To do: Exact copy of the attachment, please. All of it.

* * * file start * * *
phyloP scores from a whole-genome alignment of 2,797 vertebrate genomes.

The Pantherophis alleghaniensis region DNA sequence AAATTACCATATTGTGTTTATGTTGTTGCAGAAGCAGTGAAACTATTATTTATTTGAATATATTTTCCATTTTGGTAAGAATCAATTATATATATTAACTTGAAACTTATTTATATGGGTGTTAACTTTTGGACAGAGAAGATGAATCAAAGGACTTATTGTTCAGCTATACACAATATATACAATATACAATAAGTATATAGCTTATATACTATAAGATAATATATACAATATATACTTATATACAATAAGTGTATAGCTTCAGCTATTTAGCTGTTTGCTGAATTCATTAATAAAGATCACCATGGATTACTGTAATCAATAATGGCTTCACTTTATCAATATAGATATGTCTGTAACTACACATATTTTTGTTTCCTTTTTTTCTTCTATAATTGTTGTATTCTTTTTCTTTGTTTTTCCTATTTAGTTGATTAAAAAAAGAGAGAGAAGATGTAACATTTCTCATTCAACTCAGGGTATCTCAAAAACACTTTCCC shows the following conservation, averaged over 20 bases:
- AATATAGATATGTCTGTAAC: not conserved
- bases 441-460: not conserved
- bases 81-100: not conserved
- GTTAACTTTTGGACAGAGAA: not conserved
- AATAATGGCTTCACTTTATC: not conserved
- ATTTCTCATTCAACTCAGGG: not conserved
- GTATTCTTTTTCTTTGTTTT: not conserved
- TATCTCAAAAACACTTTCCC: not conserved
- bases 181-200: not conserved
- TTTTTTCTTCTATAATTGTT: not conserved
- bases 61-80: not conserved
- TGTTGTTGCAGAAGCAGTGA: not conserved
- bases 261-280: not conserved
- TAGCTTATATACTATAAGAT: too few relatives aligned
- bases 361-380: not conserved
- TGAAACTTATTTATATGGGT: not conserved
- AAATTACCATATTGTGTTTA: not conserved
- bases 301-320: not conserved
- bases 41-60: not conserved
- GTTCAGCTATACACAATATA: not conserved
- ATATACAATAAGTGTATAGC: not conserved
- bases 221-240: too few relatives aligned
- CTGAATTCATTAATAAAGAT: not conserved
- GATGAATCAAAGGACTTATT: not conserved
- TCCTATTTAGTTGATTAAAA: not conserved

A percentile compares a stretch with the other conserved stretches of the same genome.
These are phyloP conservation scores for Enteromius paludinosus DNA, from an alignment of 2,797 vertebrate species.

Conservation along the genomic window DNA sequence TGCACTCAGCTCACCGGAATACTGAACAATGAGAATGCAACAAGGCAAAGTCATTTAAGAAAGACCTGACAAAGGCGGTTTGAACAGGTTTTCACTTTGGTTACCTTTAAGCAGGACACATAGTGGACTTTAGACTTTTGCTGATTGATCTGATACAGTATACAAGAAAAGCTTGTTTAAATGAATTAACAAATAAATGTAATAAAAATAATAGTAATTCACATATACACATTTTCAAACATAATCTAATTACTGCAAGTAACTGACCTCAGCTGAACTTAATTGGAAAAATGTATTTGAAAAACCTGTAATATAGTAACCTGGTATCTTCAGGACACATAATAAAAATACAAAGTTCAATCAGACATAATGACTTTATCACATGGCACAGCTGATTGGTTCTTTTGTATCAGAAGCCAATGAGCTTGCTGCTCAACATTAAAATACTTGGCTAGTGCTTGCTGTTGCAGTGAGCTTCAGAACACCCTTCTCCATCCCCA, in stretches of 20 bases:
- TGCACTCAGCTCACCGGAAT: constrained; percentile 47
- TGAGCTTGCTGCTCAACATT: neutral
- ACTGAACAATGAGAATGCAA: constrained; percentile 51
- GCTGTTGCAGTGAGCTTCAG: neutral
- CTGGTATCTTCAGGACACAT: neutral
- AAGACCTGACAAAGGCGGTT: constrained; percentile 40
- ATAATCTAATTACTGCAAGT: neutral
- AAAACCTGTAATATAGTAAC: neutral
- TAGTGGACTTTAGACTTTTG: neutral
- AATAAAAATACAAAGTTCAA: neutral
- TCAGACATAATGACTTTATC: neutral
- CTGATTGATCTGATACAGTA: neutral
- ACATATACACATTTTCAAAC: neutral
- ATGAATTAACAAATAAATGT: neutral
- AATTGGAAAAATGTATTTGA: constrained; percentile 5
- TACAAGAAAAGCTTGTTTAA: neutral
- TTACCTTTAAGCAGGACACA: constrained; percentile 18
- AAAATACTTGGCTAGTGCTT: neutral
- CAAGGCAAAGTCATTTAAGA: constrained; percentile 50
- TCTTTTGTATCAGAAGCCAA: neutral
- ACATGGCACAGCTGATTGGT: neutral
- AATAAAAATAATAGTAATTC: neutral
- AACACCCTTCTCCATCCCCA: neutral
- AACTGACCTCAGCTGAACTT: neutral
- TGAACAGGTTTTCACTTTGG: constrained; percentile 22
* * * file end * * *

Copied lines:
phyloP scores from a whole-genome alignment of 2,797 vertebrate genomes.

The Pantherophis alleghaniensis region DNA sequence AAATTACCATATTGTGTTTATGTTGTTGCAGAAGCAGTGAAACTATTATTTATTTGAATATATTTTCCATTTTGGTAAGAATCAATTATATATATTAACTTGAAACTTATTTATATGGGTGTTAACTTTTGGACAGAGAAGATGAATCAAAGGACTTATTGTTCAGCTATACACAATATATACAATATACAATAAGTATATAGCTTATATACTATAAGATAATATATACAATATATACTTATATACAATAAGTGTATAGCTTCAGCTATTTAGCTGTTTGCTGAATTCATTAATAAAGATCACCATGGATTACTGTAATCAATAATGGCTTCACTTTATCAATATAGATATGTCTGTAACTACACATATTTTTGTTTCCTTTTTTTCTTCTATAATTGTTGTATTCTTTTTCTTTGTTTTTCCTATTTAGTTGATTAAAAAAAGAGAGAGAAGATGTAACATTTCTCATTCAACTCAGGGTATCTCAAAAACACTTTCCC shows the following conservation, averaged over 20 bases:
- AATATAGATATGTCTGTAAC: not conserved
- bases 441-460: not conserved
- bases 81-100: not conserved
- GTTAACTTTTGGACAGAGAA: not conserved
- AATAATGGCTTCACTTTATC: not conserved
- ATTTCTCATTCAACTCAGGG: not conserved
- GTATTCTTTTTCTTTGTTTT: not conserved
- TATCTCAAAAACACTTTCCC: not conserved
- bases 181-200: not conserved
- TTTTTTCTTCTATAATTGTT: not conserved
- bases 61-80: not conserved
- TGTTGTTGCAGAAGCAGTGA: not conserved
- bases 261-280: not conserved
- TAGCTTATATACTATAAGAT: too few relatives aligned
- bases 361-380: not conserved
- TGAAACTTATTTATATGGGT: not conserved
- AAATTACCATATTGTGTTTA: not conserved
- bases 301-320: not conserved
- bases 41-60: not conserved
- GTTCAGCTATACACAATATA: not conserved
- ATATACAATAAGTGTATAGC: not conserved
- bases 221-240: too few relatives aligned
- CTGAATTCATTAATAAAGAT: not conserved
- GATGAATCAAAGGACTTATT: not conserved
- TCCTATTTAGTTGATTAAAA: not conserved

A percentile compares a stretch with the other conserved stretches of the same genome.
These are phyloP conservation scores for Enteromius paludinosus DNA, from an alignment of 2,797 vertebrate species.

Conservation along the genomic window DNA sequence TGCACTCAGCTCACCGGAATACTGAACAATGAGAATGCAACAAGGCAAAGTCATTTAAGAAAGACCTGACAAAGGCGGTTTGAACAGGTTTTCACTTTGGTTACCTTTAAGCAGGACACATAGTGGACTTTAGACTTTTGCTGATTGATCTGATACAGTATACAAGAAAAGCTTGTTTAAATGAATTAACAAATAAATGTAATAAAAATAATAGTAATTCACATATACACATTTTCAAACATAATCTAATTACTGCAAGTAACTGACCTCAGCTGAACTTAATTGGAAAAATGTATTTGAAAAACCTGTAATATAGTAACCTGGTATCTTCAGGACACATAATAAAAATACAAAGTTCAATCAGACATAATGACTTTATCACATGGCACAGCTGATTGGTTCTTTTGTATCAGAAGCCAATGAGCTTGCTGCTCAACATTAAAATACTTGGCTAGTGCTTGCTGTTGCAGTGAGCTTCAGAACACCCTTCTCCATCCCCA, in stretches of 20 bases:
- TGCACTCAGCTCACCGGAAT: constrained; percentile 47
- TGAGCTTGCTGCTCAACATT: neutral
- ACTGAACAATGAGAATGCAA: constrained; percentile 51
- GCTGTTGCAGTGAGCTTCAG: neutral
- CTGGTATCTTCAGGACACAT: neutral
- AAGACCTGACAAAGGCGGTT: constrained; percentile 40
- ATAATCTAATTACTGCAAGT: neutral
- AAAACCTGTAATATAGTAAC: neutral
- TAGTGGACTTTAGACTTTTG: neutral
- AATAAAAATACAAAGTTCAA: neutral
- TCAGACATAATGACTTTATC: neutral
- CTGATTGATCTGATACAGTA: neutral
- ACATATACACATTTTCAAAC: neutral
- ATGAATTAACAAATAAATGT: neutral
- AATTGGAAAAATGTATTTGA: constrained; percentile 5
- TACAAGAAAAGCTTGTTTAA: neutral
- TTACCTTTAAGCAGGACACA: constrained; percentile 18
- AAAATACTTGGCTAGTGCTT: neutral
- CAAGGCAAAGTCATTTAAGA: constrained; percentile 50
- TCTTTTGTATCAGAAGCCAA: neutral
- ACATGGCACAGCTGATTGGT: neutral
- AATAAAAATAATAGTAATTC: neutral
- AACACCCTTCTCCATCCCCA: neutral
- AACTGACCTCAGCTGAACTT: neutral
- TGAACAGGTTTTCACTTTGG: constrained; percentile 22